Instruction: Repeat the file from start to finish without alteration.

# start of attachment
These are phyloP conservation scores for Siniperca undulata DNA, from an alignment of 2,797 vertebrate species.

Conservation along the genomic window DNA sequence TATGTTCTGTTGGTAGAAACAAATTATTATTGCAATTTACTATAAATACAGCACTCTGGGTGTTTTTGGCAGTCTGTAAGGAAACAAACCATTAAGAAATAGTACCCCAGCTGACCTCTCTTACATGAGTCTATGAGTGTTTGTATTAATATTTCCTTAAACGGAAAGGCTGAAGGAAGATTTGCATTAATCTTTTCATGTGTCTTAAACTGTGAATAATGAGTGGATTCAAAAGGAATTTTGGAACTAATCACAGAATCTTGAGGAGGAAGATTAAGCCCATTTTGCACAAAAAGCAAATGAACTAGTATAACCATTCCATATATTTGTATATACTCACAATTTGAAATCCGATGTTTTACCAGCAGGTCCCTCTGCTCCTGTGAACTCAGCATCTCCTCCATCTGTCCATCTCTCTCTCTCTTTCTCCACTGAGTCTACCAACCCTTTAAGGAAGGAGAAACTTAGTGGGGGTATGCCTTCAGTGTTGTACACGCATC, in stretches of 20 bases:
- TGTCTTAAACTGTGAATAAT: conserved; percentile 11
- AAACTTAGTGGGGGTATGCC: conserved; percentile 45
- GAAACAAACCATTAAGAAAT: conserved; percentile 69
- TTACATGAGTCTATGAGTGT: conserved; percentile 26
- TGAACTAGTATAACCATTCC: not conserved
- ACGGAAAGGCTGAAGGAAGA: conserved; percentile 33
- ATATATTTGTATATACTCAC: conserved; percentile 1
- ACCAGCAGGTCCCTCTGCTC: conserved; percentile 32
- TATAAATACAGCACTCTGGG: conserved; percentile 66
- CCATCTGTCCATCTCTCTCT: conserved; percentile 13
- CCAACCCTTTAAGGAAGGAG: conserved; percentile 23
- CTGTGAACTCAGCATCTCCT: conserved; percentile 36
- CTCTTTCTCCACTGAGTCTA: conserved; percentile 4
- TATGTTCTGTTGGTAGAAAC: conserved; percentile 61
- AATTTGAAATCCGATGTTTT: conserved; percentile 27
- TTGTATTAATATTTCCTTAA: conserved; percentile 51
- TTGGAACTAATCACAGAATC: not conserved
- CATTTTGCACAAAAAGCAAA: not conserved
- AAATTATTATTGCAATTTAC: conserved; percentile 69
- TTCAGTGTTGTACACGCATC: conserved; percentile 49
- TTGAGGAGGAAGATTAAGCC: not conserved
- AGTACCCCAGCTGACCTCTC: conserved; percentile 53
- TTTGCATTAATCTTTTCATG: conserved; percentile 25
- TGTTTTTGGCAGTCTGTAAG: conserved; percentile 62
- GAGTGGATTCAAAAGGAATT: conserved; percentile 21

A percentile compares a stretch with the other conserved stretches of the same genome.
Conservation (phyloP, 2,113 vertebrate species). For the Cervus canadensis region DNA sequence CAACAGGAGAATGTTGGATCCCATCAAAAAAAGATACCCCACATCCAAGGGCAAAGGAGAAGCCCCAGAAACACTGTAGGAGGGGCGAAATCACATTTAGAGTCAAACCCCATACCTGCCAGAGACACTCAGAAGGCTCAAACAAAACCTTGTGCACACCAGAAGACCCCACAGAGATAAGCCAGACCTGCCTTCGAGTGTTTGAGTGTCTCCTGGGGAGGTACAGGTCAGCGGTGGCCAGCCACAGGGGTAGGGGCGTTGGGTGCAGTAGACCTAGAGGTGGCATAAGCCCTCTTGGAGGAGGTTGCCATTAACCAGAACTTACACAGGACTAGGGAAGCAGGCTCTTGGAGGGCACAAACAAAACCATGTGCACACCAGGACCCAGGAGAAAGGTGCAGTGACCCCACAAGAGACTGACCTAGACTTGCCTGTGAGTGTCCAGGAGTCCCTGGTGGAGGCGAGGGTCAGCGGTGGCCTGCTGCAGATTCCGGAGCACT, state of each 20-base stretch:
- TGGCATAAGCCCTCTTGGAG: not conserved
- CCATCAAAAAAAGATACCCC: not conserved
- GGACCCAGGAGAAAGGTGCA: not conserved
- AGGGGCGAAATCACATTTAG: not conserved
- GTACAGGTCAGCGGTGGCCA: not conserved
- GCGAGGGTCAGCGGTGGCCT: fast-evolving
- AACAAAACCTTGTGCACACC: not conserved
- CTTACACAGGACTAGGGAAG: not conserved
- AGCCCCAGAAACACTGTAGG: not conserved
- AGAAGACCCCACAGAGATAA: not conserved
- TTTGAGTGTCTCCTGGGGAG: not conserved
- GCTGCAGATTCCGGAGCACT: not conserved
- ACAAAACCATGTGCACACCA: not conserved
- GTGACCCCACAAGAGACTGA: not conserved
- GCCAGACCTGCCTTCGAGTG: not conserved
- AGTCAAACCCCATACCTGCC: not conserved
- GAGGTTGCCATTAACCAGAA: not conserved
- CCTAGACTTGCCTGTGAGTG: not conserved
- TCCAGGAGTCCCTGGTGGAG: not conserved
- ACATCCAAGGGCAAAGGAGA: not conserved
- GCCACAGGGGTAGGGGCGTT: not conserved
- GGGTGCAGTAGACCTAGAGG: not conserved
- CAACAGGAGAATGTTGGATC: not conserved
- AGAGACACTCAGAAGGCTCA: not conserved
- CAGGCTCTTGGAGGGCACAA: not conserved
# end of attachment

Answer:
These are phyloP conservation scores for Siniperca undulata DNA, from an alignment of 2,797 vertebrate species.

Conservation along the genomic window DNA sequence TATGTTCTGTTGGTAGAAACAAATTATTATTGCAATTTACTATAAATACAGCACTCTGGGTGTTTTTGGCAGTCTGTAAGGAAACAAACCATTAAGAAATAGTACCCCAGCTGACCTCTCTTACATGAGTCTATGAGTGTTTGTATTAATATTTCCTTAAACGGAAAGGCTGAAGGAAGATTTGCATTAATCTTTTCATGTGTCTTAAACTGTGAATAATGAGTGGATTCAAAAGGAATTTTGGAACTAATCACAGAATCTTGAGGAGGAAGATTAAGCCCATTTTGCACAAAAAGCAAATGAACTAGTATAACCATTCCATATATTTGTATATACTCACAATTTGAAATCCGATGTTTTACCAGCAGGTCCCTCTGCTCCTGTGAACTCAGCATCTCCTCCATCTGTCCATCTCTCTCTCTCTTTCTCCACTGAGTCTACCAACCCTTTAAGGAAGGAGAAACTTAGTGGGGGTATGCCTTCAGTGTTGTACACGCATC, in stretches of 20 bases:
- TGTCTTAAACTGTGAATAAT: conserved; percentile 11
- AAACTTAGTGGGGGTATGCC: conserved; percentile 45
- GAAACAAACCATTAAGAAAT: conserved; percentile 69
- TTACATGAGTCTATGAGTGT: conserved; percentile 26
- TGAACTAGTATAACCATTCC: not conserved
- ACGGAAAGGCTGAAGGAAGA: conserved; percentile 33
- ATATATTTGTATATACTCAC: conserved; percentile 1
- ACCAGCAGGTCCCTCTGCTC: conserved; percentile 32
- TATAAATACAGCACTCTGGG: conserved; percentile 66
- CCATCTGTCCATCTCTCTCT: conserved; percentile 13
- CCAACCCTTTAAGGAAGGAG: conserved; percentile 23
- CTGTGAACTCAGCATCTCCT: conserved; percentile 36
- CTCTTTCTCCACTGAGTCTA: conserved; percentile 4
- TATGTTCTGTTGGTAGAAAC: conserved; percentile 61
- AATTTGAAATCCGATGTTTT: conserved; percentile 27
- TTGTATTAATATTTCCTTAA: conserved; percentile 51
- TTGGAACTAATCACAGAATC: not conserved
- CATTTTGCACAAAAAGCAAA: not conserved
- AAATTATTATTGCAATTTAC: conserved; percentile 69
- TTCAGTGTTGTACACGCATC: conserved; percentile 49
- TTGAGGAGGAAGATTAAGCC: not conserved
- AGTACCCCAGCTGACCTCTC: conserved; percentile 53
- TTTGCATTAATCTTTTCATG: conserved; percentile 25
- TGTTTTTGGCAGTCTGTAAG: conserved; percentile 62
- GAGTGGATTCAAAAGGAATT: conserved; percentile 21

A percentile compares a stretch with the other conserved stretches of the same genome.
Conservation (phyloP, 2,113 vertebrate species). For the Cervus canadensis region DNA sequence CAACAGGAGAATGTTGGATCCCATCAAAAAAAGATACCCCACATCCAAGGGCAAAGGAGAAGCCCCAGAAACACTGTAGGAGGGGCGAAATCACATTTAGAGTCAAACCCCATACCTGCCAGAGACACTCAGAAGGCTCAAACAAAACCTTGTGCACACCAGAAGACCCCACAGAGATAAGCCAGACCTGCCTTCGAGTGTTTGAGTGTCTCCTGGGGAGGTACAGGTCAGCGGTGGCCAGCCACAGGGGTAGGGGCGTTGGGTGCAGTAGACCTAGAGGTGGCATAAGCCCTCTTGGAGGAGGTTGCCATTAACCAGAACTTACACAGGACTAGGGAAGCAGGCTCTTGGAGGGCACAAACAAAACCATGTGCACACCAGGACCCAGGAGAAAGGTGCAGTGACCCCACAAGAGACTGACCTAGACTTGCCTGTGAGTGTCCAGGAGTCCCTGGTGGAGGCGAGGGTCAGCGGTGGCCTGCTGCAGATTCCGGAGCACT, state of each 20-base stretch:
- TGGCATAAGCCCTCTTGGAG: not conserved
- CCATCAAAAAAAGATACCCC: not conserved
- GGACCCAGGAGAAAGGTGCA: not conserved
- AGGGGCGAAATCACATTTAG: not conserved
- GTACAGGTCAGCGGTGGCCA: not conserved
- GCGAGGGTCAGCGGTGGCCT: fast-evolving
- AACAAAACCTTGTGCACACC: not conserved
- CTTACACAGGACTAGGGAAG: not conserved
- AGCCCCAGAAACACTGTAGG: not conserved
- AGAAGACCCCACAGAGATAA: not conserved
- TTTGAGTGTCTCCTGGGGAG: not conserved
- GCTGCAGATTCCGGAGCACT: not conserved
- ACAAAACCATGTGCACACCA: not conserved
- GTGACCCCACAAGAGACTGA: not conserved
- GCCAGACCTGCCTTCGAGTG: not conserved
- AGTCAAACCCCATACCTGCC: not conserved
- GAGGTTGCCATTAACCAGAA: not conserved
- CCTAGACTTGCCTGTGAGTG: not conserved
- TCCAGGAGTCCCTGGTGGAG: not conserved
- ACATCCAAGGGCAAAGGAGA: not conserved
- GCCACAGGGGTAGGGGCGTT: not conserved
- GGGTGCAGTAGACCTAGAGG: not conserved
- CAACAGGAGAATGTTGGATC: not conserved
- AGAGACACTCAGAAGGCTCA: not conserved
- CAGGCTCTTGGAGGGCACAA: not conserved